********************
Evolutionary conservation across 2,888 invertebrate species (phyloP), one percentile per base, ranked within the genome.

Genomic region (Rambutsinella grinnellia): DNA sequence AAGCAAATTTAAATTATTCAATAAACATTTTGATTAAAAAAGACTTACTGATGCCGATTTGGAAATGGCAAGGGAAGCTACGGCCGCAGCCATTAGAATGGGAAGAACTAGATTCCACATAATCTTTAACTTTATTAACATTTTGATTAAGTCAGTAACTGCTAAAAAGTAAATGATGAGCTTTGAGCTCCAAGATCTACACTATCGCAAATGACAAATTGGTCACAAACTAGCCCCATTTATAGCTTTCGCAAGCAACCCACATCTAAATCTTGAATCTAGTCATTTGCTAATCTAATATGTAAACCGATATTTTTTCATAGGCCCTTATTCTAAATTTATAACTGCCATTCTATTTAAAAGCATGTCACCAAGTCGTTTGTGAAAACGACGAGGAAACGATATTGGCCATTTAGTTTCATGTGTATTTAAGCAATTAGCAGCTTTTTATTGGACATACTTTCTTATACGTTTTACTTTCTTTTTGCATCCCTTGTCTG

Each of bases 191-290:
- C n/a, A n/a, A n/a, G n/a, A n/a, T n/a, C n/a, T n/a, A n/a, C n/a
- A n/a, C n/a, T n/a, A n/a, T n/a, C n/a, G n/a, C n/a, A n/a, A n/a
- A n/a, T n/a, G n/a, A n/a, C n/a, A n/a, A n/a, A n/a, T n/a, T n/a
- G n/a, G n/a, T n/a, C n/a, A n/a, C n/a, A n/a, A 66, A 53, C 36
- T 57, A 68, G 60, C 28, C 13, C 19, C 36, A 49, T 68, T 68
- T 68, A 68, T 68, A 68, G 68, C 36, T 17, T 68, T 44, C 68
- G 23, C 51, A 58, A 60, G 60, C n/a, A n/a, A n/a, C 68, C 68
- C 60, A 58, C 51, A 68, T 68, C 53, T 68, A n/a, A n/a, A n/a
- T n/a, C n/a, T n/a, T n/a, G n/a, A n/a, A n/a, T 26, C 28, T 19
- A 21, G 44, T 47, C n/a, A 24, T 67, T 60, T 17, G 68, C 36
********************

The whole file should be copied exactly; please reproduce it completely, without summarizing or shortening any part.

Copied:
Evolutionary conservation across 2,888 invertebrate species (phyloP), one percentile per base, ranked within the genome.

Genomic region (Rambutsinella grinnellia): DNA sequence AAGCAAATTTAAATTATTCAATAAACATTTTGATTAAAAAAGACTTACTGATGCCGATTTGGAAATGGCAAGGGAAGCTACGGCCGCAGCCATTAGAATGGGAAGAACTAGATTCCACATAATCTTTAACTTTATTAACATTTTGATTAAGTCAGTAACTGCTAAAAAGTAAATGATGAGCTTTGAGCTCCAAGATCTACACTATCGCAAATGACAAATTGGTCACAAACTAGCCCCATTTATAGCTTTCGCAAGCAACCCACATCTAAATCTTGAATCTAGTCATTTGCTAATCTAATATGTAAACCGATATTTTTTCATAGGCCCTTATTCTAAATTTATAACTGCCATTCTATTTAAAAGCATGTCACCAAGTCGTTTGTGAAAACGACGAGGAAACGATATTGGCCATTTAGTTTCATGTGTATTTAAGCAATTAGCAGCTTTTTATTGGACATACTTTCTTATACGTTTTACTTTCTTTTTGCATCCCTTGTCTG

Each of bases 191-290:
- C n/a, A n/a, A n/a, G n/a, A n/a, T n/a, C n/a, T n/a, A n/a, C n/a
- A n/a, C n/a, T n/a, A n/a, T n/a, C n/a, G n/a, C n/a, A n/a, A n/a
- A n/a, T n/a, G n/a, A n/a, C n/a, A n/a, A n/a, A n/a, T n/a, T n/a
- G n/a, G n/a, T n/a, C n/a, A n/a, C n/a, A n/a, A 66, A 53, C 36
- T 57, A 68, G 60, C 28, C 13, C 19, C 36, A 49, T 68, T 68
- T 68, A 68, T 68, A 68, G 68, C 36, T 17, T 68, T 44, C 68
- G 23, C 51, A 58, A 60, G 60, C n/a, A n/a, A n/a, C 68, C 68
- C 60, A 58, C 51, A 68, T 68, C 53, T 68, A n/a, A n/a, A n/a
- T n/a, C n/a, T n/a, T n/a, G n/a, A n/a, A n/a, T 26, C 28, T 19
- A 21, G 44, T 47, C n/a, A 24, T 67, T 60, T 17, G 68, C 36